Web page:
The load to be sustained by a roof-truss has been referred to in the previous three articles in general terms. It will now be treated more in detail. But first a few words regarding the slope of the roof. In a severe climate, roofs ought to be constructed steeper than in a milder one, in order that snow may have a tendency to slide off before it becomes of sufficient weight to endanger the safety of the roof. In selecting the material with which the roof is to be covered, regard should be had to the requirements of the inclination: slate and shingles cannot be used safely on roofs of small rise. The smallest inclination of the various kinds of covering is here given, together with the weight per superficial foot of each.

Material.

Least Inclination.

Weight upon a square foot.

Tin................................

Rise 1 inch to a foot.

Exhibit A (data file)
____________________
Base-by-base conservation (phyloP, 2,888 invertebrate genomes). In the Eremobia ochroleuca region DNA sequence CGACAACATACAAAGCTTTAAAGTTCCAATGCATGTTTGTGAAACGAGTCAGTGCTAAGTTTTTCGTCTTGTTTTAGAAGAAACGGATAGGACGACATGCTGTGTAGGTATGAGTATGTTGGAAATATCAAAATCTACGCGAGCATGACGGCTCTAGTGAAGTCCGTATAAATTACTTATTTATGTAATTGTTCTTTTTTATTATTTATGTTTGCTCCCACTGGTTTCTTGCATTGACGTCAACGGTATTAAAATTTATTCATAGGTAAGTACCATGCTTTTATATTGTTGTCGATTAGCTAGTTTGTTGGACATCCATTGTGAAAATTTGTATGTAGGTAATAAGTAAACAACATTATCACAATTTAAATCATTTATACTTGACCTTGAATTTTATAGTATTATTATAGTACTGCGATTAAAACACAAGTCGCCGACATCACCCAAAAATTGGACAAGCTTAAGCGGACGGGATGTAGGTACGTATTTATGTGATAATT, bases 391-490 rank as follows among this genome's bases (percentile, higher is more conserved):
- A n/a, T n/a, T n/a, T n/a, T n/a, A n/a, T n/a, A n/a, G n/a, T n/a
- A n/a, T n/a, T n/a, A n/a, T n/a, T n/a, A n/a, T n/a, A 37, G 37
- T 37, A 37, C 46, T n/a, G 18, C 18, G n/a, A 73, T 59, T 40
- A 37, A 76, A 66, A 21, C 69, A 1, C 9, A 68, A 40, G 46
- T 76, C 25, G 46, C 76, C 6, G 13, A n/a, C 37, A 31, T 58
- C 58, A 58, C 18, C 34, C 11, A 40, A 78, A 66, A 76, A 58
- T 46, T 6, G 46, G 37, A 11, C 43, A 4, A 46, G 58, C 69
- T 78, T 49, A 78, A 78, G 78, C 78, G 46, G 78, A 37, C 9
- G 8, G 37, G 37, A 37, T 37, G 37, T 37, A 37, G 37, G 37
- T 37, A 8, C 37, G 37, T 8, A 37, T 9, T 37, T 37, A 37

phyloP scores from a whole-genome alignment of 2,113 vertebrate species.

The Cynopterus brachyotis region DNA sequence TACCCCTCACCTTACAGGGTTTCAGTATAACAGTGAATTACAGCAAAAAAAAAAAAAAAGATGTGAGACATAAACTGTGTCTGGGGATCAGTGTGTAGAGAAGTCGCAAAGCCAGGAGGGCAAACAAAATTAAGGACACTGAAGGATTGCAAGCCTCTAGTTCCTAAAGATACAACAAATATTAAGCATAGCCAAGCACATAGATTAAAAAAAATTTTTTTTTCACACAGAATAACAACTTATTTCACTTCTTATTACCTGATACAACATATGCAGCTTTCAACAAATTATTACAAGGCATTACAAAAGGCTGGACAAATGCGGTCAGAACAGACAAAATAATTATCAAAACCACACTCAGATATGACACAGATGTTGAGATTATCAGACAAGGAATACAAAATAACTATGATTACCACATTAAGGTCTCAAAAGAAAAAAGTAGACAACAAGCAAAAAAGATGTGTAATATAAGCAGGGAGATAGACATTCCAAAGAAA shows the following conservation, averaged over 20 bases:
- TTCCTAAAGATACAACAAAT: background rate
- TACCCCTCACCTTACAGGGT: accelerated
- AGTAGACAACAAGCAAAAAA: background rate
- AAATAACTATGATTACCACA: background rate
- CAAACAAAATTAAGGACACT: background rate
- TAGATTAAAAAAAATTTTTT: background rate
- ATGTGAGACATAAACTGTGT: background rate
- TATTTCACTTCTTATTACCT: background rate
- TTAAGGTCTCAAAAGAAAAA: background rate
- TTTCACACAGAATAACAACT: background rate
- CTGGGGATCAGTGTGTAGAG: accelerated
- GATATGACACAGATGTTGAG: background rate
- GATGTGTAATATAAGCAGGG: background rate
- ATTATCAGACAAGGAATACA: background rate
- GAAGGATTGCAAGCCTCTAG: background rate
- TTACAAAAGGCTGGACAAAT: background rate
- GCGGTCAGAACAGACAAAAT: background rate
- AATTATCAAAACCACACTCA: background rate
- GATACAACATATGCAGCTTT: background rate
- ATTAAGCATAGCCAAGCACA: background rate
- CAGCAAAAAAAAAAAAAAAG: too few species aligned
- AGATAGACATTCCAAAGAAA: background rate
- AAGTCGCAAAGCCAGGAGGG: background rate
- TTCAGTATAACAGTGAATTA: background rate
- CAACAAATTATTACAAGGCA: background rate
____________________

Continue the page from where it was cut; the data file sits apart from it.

5/8

to

1 1/4

lbs.

Copper..................

,,

1

,,

,,

,,

1

to

1 1/2

,,

Lead..............

,,

2

inches

,,

,,

4

to

7

,,

Zinc..............

,,

3

,,

,,

,,

1 1/4

to

2

,,

Short pine shingles...............

,,

5

,,

,,

,,

1 1/2

to

2

,,

Long cypress shingles.....

,,

6

,,

,,

,,

2

to

3

,,

Slate................................

,,

6

,,

,,

,,

5

to

9

,,

The weight of the covering as here estimated includes the weight of whatever is used to fix it in place, such as nails, etc. The weight of that which the covering is laid upon, such as plank, boards, or lath, is not included. The weight of plank is about 3 pounds per foot superficial; of boards, 2 pounds; and lath, about half a pound.

Generally, for a slate roof, the weight of the covering, including plank and jack-rafters, amounts to about 12 pounds, as stated in Art. 215; but in every case, the weight of each article of the covering should be estimated, and the full load ascertained by summing up these weights.